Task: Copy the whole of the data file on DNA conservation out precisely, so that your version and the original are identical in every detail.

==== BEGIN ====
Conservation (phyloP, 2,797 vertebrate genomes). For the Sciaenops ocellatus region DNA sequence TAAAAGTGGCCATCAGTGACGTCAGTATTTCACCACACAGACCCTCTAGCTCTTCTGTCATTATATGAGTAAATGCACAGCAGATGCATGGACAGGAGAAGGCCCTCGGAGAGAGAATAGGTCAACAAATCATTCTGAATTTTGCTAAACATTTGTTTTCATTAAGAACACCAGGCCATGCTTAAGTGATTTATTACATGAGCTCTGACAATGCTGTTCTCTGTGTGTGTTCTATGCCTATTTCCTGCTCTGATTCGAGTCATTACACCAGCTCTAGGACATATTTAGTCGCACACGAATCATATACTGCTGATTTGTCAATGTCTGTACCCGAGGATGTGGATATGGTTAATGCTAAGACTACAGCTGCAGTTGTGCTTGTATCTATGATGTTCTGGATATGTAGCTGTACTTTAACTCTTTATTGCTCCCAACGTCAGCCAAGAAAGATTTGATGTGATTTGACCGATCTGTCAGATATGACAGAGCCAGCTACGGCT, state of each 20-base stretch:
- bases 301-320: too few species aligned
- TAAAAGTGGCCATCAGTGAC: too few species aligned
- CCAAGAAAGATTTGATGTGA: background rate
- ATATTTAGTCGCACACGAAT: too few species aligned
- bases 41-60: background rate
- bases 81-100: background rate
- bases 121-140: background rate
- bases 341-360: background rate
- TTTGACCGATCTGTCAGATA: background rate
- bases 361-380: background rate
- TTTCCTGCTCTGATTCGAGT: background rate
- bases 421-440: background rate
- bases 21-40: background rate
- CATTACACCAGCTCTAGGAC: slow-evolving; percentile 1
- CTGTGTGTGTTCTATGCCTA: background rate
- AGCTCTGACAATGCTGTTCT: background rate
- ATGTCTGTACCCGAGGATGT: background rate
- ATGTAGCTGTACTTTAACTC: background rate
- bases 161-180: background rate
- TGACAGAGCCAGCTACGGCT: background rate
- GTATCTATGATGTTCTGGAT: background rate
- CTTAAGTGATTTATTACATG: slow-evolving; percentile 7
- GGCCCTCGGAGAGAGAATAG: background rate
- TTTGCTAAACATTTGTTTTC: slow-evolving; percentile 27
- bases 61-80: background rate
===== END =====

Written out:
Conservation (phyloP, 2,797 vertebrate genomes). For the Sciaenops ocellatus region DNA sequence TAAAAGTGGCCATCAGTGACGTCAGTATTTCACCACACAGACCCTCTAGCTCTTCTGTCATTATATGAGTAAATGCACAGCAGATGCATGGACAGGAGAAGGCCCTCGGAGAGAGAATAGGTCAACAAATCATTCTGAATTTTGCTAAACATTTGTTTTCATTAAGAACACCAGGCCATGCTTAAGTGATTTATTACATGAGCTCTGACAATGCTGTTCTCTGTGTGTGTTCTATGCCTATTTCCTGCTCTGATTCGAGTCATTACACCAGCTCTAGGACATATTTAGTCGCACACGAATCATATACTGCTGATTTGTCAATGTCTGTACCCGAGGATGTGGATATGGTTAATGCTAAGACTACAGCTGCAGTTGTGCTTGTATCTATGATGTTCTGGATATGTAGCTGTACTTTAACTCTTTATTGCTCCCAACGTCAGCCAAGAAAGATTTGATGTGATTTGACCGATCTGTCAGATATGACAGAGCCAGCTACGGCT, state of each 20-base stretch:
- bases 301-320: too few species aligned
- TAAAAGTGGCCATCAGTGAC: too few species aligned
- CCAAGAAAGATTTGATGTGA: background rate
- ATATTTAGTCGCACACGAAT: too few species aligned
- bases 41-60: background rate
- bases 81-100: background rate
- bases 121-140: background rate
- bases 341-360: background rate
- TTTGACCGATCTGTCAGATA: background rate
- bases 361-380: background rate
- TTTCCTGCTCTGATTCGAGT: background rate
- bases 421-440: background rate
- bases 21-40: background rate
- CATTACACCAGCTCTAGGAC: slow-evolving; percentile 1
- CTGTGTGTGTTCTATGCCTA: background rate
- AGCTCTGACAATGCTGTTCT: background rate
- ATGTCTGTACCCGAGGATGT: background rate
- ATGTAGCTGTACTTTAACTC: background rate
- bases 161-180: background rate
- TGACAGAGCCAGCTACGGCT: background rate
- GTATCTATGATGTTCTGGAT: background rate
- CTTAAGTGATTTATTACATG: slow-evolving; percentile 7
- GGCCCTCGGAGAGAGAATAG: background rate
- TTTGCTAAACATTTGTTTTC: slow-evolving; percentile 27
- bases 61-80: background rate